So Clinton and McCain won in New Hampshire. All the polls got it wrong. Great upset story. This morning, I wanted to read about how it happened, but I only had time to read one article before getting to work.
This presented an interesting question. How should I figure out who’s got the best coverage of the New Hampshire primary results, which is being covered by every news outlet and political blog on the planet?
I could got to any mainstream media site, and read the headline article. But which one would be worth my time? Who’s got the inside dope? There were a gazillion journalists in New Hampshire last night — which one should I listen to?
You would think in the age of search and news aggregators, it would be easy to find out.
I read yesterday that CBSNews.com announced a partnership with Digg, which includes syndicating 2008 election stories from Digg on CBSNews.com. So I decided to check out the 2008 election stories on Digg, which has a dedicated topic:
Well, there’s the obvious CNN story — didn’t need Digg to find that. And there’s a story about Clinton supporters being desperate, which seems less likely now. But not much selection of New Hampshire coverage.
So I checked out the most recent stories on the 2008 elections Digg homepage, thinking maybe more stories had recently hit the homepage, but not made the top 10 yet:
If you look at the time stamps, there hasn’t been much of a flow of stories since last night. Again, two predictable CNN stories. Not much help here.
So I checked out the top upcoming stories:
CNN again. Some stories about Giuliani in NH. Some potentially interesting stories outside New Hampshire. But not what I was looking for.
I did find on Digg the story about CBSNews.com’s partnership with Digg — some interesting discussion in the comments.
Moving on, I went to Google News, thinking surely Google won’t let me down. And sure enough, the New Hampshire primary was the top story.
One of these 6828 articles must be worth reading. But which one?
It’s a fantastic range of sources — but it goes on, and on, and on, and ON for pages. Google is nothing if not exhaustive.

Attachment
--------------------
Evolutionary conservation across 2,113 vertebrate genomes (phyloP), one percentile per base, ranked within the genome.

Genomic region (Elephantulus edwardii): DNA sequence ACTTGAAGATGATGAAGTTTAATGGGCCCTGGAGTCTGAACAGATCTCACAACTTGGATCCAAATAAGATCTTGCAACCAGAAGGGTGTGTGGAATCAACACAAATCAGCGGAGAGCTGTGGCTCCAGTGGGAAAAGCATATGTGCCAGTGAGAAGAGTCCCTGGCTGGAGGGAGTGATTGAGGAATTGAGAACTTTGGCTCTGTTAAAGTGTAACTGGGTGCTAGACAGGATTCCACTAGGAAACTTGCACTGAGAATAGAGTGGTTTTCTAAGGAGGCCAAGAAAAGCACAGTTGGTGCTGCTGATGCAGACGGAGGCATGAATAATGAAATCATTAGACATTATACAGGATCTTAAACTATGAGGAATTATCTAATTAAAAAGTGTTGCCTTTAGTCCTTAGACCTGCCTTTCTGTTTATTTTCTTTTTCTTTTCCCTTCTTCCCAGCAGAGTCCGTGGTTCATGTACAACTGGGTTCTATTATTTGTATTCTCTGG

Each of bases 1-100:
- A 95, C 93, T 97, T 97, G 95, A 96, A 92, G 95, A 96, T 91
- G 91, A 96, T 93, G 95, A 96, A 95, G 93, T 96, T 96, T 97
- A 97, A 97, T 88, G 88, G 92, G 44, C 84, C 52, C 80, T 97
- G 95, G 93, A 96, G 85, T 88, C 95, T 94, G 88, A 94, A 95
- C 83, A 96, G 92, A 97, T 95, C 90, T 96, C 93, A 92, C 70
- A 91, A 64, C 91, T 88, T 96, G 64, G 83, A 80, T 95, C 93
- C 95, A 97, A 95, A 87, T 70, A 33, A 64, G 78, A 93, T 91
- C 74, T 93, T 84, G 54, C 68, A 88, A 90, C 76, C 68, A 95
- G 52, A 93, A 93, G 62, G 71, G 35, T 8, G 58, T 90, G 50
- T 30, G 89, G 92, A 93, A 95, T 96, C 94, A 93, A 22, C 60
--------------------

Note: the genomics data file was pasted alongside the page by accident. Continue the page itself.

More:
Should I just read the top story? Would that be the best one? It would have be be great to have Digg-style vote rankings, but with the same breadth of options — but it’s not at all clear how Google News’ laundry list is being ranked.
One thing I did note on the first page was that there was nothing from any New Hampshire Newspapers, like the Union Leader or the Nashua Telegraph — you would think they might have some insights into what happened. But predictably they got drowned out by all the national sources.
So then I went over to Memeorandum, political sibling to TechMeme. Here’s the top cluster I found:
OK, now we’re talking. Unlike Digg, this was exactly what I wanted in terms of focus. And it was a more manageable list than what I found on Google News. It also included blogs along with traditional sources.
So is the New York Times the best read, as Google News also suggested? Or one of the blogs? I ended up checking out more stories than I really had time for, as I often do with big TechMeme pile ups.
Notably, again, there was no coverage from local sources. And no unexpected sources, or hidden gems, as you might find on Digg.
Still, it seems Memeorandum did the best job in focusing my reading on the New Hampshire Primary, using the methodology of counting top blogger links as votes.
Of course, I could have just gone to the New York Times, as I typically do to check headlines, and gotten the piece same piece I found on Memeorandum and Google News. But then where would I have gone from there if I wanted to read one more take? Or two more takes?
Oh, well, too bad there’s not a Memeorandum with Google News’ breath of topics and sources and Digg’s vote count ranking and discovery of hidden gems.